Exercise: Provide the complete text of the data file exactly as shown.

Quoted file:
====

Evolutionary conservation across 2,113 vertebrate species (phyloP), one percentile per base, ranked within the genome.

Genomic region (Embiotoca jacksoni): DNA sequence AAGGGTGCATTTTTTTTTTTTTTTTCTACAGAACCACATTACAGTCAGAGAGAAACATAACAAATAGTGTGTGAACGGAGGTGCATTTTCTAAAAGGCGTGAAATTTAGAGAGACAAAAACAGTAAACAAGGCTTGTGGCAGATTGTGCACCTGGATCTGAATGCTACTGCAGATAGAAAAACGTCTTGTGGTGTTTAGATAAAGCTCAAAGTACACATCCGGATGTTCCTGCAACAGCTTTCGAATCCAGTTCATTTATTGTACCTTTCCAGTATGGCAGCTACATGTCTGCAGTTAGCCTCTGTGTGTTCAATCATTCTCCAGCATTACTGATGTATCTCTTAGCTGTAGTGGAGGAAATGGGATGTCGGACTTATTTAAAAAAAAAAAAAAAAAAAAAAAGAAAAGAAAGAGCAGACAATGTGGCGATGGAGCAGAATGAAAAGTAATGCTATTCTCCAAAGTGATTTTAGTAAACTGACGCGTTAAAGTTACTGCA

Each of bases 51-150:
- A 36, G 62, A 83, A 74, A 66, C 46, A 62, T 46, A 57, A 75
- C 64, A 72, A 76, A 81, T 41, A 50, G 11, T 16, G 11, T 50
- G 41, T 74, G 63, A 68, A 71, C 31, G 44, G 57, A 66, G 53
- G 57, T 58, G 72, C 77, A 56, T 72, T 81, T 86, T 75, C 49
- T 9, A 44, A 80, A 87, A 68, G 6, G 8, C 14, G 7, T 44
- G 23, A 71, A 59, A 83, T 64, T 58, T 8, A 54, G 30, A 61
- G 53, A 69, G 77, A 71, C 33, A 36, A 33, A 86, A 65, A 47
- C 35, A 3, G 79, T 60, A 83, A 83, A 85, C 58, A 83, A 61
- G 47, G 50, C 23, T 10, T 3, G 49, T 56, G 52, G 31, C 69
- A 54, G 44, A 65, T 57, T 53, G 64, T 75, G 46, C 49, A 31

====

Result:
Evolutionary conservation across 2,113 vertebrate species (phyloP), one percentile per base, ranked within the genome.

Genomic region (Embiotoca jacksoni): DNA sequence AAGGGTGCATTTTTTTTTTTTTTTTCTACAGAACCACATTACAGTCAGAGAGAAACATAACAAATAGTGTGTGAACGGAGGTGCATTTTCTAAAAGGCGTGAAATTTAGAGAGACAAAAACAGTAAACAAGGCTTGTGGCAGATTGTGCACCTGGATCTGAATGCTACTGCAGATAGAAAAACGTCTTGTGGTGTTTAGATAAAGCTCAAAGTACACATCCGGATGTTCCTGCAACAGCTTTCGAATCCAGTTCATTTATTGTACCTTTCCAGTATGGCAGCTACATGTCTGCAGTTAGCCTCTGTGTGTTCAATCATTCTCCAGCATTACTGATGTATCTCTTAGCTGTAGTGGAGGAAATGGGATGTCGGACTTATTTAAAAAAAAAAAAAAAAAAAAAAAGAAAAGAAAGAGCAGACAATGTGGCGATGGAGCAGAATGAAAAGTAATGCTATTCTCCAAAGTGATTTTAGTAAACTGACGCGTTAAAGTTACTGCA

Each of bases 51-150:
- A 36, G 62, A 83, A 74, A 66, C 46, A 62, T 46, A 57, A 75
- C 64, A 72, A 76, A 81, T 41, A 50, G 11, T 16, G 11, T 50
- G 41, T 74, G 63, A 68, A 71, C 31, G 44, G 57, A 66, G 53
- G 57, T 58, G 72, C 77, A 56, T 72, T 81, T 86, T 75, C 49
- T 9, A 44, A 80, A 87, A 68, G 6, G 8, C 14, G 7, T 44
- G 23, A 71, A 59, A 83, T 64, T 58, T 8, A 54, G 30, A 61
- G 53, A 69, G 77, A 71, C 33, A 36, A 33, A 86, A 65, A 47
- C 35, A 3, G 79, T 60, A 83, A 83, A 85, C 58, A 83, A 61
- G 47, G 50, C 23, T 10, T 3, G 49, T 56, G 52, G 31, C 69
- A 54, G 44, A 65, T 57, T 53, G 64, T 75, G 46, C 49, A 31